I don’t really think of Haltom City’s Little Asia district as the frontline for new culinary trends –– the area is known more in foodie circles for its bountiful supply of authentic, if stubbornly conventional, Thai and Vietnamese joints. Then there’s Blue Cajun (4045 E Belknap St, 682-250-5455), tucked away in the same hallowed strip mall that houses Asian royalty restaurants Pho Nam and Thai Pakse.
Blue purveys what’s colloquially known as Viet-Cajun cuisine, a portmanteau of, well, exactly what it sounds like. The fusion makes sense on a lot of levels: Both Vietnamese and Cajun cuisines are seafood-centered, with an emphasis on bold flavors, and both are coastal cultures with a shared history of living under French colonial rule. To my knowledge, Blue is the sole source of Viet-Cajun grub in Tarrant County, though there are a couple of outposts in Big D.
The vibe at the four-month-old eatery is decidedly nautical, with ship’s wheels and throw-rings on the walls, buoys hanging from the ceiling, and a wooden deck level of seating packed with picnic-style tables and benches. Management apparently encourages graffiti, too. The walls are tagged like a grade-schooler’s leg cast. Floor-to-ceiling windows allow natural light to flood the dining room. Unlike the rest of the nearby immigrant-run restaurants, Blue seems to have a clearly defined esthetic –– though the sugary pop tunes blaring over the speakers detracted from what was otherwise a tightly focused atmosphere that properly prepares you for the coming onslaught of food.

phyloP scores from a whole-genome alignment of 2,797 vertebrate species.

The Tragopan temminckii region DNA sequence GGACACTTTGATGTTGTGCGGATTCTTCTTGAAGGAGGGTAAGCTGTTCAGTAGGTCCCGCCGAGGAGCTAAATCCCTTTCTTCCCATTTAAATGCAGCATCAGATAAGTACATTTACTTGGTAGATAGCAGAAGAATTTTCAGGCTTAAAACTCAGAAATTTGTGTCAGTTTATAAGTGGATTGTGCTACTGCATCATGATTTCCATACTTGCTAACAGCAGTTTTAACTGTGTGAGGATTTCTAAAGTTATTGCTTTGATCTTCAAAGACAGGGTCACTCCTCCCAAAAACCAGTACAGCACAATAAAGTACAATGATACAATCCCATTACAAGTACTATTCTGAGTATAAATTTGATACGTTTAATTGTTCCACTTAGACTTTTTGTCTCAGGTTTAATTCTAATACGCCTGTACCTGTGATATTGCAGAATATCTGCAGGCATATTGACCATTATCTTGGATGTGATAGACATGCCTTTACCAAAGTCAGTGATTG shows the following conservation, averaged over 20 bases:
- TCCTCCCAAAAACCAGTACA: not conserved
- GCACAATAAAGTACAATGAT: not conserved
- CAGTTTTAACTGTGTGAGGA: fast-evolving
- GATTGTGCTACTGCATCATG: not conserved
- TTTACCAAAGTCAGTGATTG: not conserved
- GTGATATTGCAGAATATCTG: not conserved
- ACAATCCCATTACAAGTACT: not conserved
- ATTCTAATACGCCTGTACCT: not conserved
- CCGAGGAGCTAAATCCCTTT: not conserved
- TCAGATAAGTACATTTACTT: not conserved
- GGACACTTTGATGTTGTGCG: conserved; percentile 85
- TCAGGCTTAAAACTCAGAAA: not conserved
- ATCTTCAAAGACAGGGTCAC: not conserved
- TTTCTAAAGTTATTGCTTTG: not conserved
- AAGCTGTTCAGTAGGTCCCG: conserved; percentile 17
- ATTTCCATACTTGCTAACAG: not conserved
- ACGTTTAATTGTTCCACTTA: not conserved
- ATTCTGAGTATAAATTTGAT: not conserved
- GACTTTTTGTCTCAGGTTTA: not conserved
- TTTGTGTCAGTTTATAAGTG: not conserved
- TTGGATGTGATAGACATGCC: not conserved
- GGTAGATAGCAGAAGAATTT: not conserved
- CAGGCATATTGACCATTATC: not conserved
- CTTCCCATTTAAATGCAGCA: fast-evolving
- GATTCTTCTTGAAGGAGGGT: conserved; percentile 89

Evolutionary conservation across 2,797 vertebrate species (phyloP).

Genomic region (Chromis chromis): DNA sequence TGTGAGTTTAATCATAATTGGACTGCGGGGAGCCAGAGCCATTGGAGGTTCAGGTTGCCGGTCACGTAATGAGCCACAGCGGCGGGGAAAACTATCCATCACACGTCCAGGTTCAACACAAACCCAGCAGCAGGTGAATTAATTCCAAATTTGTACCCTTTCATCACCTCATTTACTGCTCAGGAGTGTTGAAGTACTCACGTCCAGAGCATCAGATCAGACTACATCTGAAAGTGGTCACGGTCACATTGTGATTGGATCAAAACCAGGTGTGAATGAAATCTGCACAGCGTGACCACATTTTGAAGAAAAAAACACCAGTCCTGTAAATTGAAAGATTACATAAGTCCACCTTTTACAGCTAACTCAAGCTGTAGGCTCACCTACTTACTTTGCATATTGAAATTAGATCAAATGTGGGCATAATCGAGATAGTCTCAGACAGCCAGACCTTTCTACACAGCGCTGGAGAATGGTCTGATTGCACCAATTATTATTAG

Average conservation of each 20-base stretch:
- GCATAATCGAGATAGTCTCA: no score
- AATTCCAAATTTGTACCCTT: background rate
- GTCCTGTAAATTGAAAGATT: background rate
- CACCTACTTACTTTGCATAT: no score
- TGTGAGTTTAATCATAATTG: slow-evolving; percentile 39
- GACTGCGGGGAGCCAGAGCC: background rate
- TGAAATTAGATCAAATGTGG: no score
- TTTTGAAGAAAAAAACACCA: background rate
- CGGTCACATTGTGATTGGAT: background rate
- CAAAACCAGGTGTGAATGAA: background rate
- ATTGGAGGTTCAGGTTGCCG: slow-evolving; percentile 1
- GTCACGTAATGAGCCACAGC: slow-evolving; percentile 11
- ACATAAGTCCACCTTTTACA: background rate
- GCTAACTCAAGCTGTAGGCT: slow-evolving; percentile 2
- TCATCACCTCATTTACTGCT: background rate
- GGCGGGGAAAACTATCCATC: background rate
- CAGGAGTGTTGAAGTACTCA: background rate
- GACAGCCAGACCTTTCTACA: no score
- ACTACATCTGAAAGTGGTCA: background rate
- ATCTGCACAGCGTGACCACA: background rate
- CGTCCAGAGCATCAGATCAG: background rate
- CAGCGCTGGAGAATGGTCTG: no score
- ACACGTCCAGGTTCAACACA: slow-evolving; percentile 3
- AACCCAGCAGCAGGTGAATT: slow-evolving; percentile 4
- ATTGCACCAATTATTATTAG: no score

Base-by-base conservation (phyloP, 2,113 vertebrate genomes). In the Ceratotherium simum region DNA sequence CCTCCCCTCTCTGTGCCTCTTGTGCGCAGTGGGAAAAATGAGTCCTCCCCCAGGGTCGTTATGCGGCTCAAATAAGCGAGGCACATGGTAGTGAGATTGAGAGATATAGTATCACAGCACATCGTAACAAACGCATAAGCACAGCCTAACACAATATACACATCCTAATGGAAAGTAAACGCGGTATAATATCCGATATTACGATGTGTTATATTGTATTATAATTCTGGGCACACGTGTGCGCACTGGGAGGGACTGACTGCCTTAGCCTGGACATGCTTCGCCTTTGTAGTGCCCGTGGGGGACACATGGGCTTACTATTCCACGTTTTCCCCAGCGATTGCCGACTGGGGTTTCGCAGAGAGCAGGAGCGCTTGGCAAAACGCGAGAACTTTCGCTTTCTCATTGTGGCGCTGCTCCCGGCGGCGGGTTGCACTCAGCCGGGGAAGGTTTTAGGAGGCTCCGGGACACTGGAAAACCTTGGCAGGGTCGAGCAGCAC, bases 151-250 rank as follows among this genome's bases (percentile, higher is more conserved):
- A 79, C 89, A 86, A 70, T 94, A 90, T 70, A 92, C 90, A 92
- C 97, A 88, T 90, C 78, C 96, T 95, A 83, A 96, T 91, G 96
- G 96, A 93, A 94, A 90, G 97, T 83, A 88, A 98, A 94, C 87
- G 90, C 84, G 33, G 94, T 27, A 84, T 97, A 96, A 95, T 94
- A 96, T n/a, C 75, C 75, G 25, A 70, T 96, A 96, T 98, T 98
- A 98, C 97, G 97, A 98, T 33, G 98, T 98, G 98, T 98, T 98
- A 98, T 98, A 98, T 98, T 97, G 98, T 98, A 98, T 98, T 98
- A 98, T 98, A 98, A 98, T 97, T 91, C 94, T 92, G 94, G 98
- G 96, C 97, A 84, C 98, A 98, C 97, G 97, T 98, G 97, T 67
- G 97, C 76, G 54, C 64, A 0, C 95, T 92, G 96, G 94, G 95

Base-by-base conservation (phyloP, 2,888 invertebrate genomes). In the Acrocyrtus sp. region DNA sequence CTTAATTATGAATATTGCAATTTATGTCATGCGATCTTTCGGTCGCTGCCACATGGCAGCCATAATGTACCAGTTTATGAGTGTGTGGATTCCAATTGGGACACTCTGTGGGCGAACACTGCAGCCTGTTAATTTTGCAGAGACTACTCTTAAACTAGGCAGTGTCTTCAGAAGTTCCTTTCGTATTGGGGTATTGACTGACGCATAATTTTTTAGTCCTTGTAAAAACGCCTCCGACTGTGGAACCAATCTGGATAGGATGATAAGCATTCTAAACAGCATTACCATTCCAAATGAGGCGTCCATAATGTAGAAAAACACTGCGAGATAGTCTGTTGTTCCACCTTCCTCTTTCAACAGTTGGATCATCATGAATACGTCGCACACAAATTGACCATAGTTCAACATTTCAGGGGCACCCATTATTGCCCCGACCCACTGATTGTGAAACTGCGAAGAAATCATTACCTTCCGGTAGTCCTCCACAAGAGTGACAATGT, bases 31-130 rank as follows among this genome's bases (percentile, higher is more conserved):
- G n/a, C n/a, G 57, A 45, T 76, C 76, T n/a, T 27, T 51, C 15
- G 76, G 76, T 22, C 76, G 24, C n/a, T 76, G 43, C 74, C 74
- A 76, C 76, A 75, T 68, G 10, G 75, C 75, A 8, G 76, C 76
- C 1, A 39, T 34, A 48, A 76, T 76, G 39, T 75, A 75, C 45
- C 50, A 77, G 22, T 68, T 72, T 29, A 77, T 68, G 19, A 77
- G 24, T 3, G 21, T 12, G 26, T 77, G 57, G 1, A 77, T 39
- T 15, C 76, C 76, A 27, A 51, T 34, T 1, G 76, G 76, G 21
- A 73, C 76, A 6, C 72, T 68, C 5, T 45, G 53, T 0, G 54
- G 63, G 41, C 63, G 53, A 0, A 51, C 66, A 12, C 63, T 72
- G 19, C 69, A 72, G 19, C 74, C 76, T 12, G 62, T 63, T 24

The menu is spartan, containing only a few items and no descriptors at all, which is a shame, since some of the spices on otherwise conventional options (the fries in particular) are downright exotic. Without knowing anything else about the place, the kitchen’s offerings of various fish baskets and po’ boys might seem mundane.
If you’re in a hurry to get back to work in 30 minutes, stay away from the lunch specials of crawfish ($6.99) and the shrimp boil ($9.99). My guest and I waited more than half an hour for our entrees.
The start to our lunch was rather pedestrian. The spring rolls ($3.25) were burrito-sized vessels for shrimp and thinly cut unseasoned chicken. The peanut sauce was competently bland. Everything afterward was amazing.
Our server arrived with two bowls filled with puffed-up bags of boiled crustaceans and plastic gloves. (You’re going to want to wear those.) When you order, you also pick the accompanying spices, sides (which cost extra), and heat level. I asked for the crawfish with what the kitchen calls “Thai stir-fry,” at a level three spice. What I poured out of that bag was a terror-inspiring heap of protein –– the mud-bugs were intact –– slathered in onions, bell peppers, and a pantry’s worth of flavors all distilled into an ambrosial, slightly sweet, fiery sauce. A level three spice induced Sophie’s Choice-level tears. I usually eschew crawfish because of the effort involved in unpacking the meat, but tearing apart the little critter like a maniac seemed a small price to pay.
My guest’s shrimp boil, coated in rich and intensely aromatic garlic butter, was also a three on the 10-scale. His sides of corn (99 cents each) and potatoes ($1.99 for three) also benefited from the fragrant, irresistible sauce. The side of fries ($2.99), plentiful and spicy in their own right, was beautifully seasoned and proved essential for mitigating the mighty spice. (What must a 10 taste like?)
Our butcher paper-covered table looked like a crime scene, with sauce, shellfish husks, and picked-over cobs of corn splashed everywhere. This trend is undoubtedly delicious, but it’s messy business.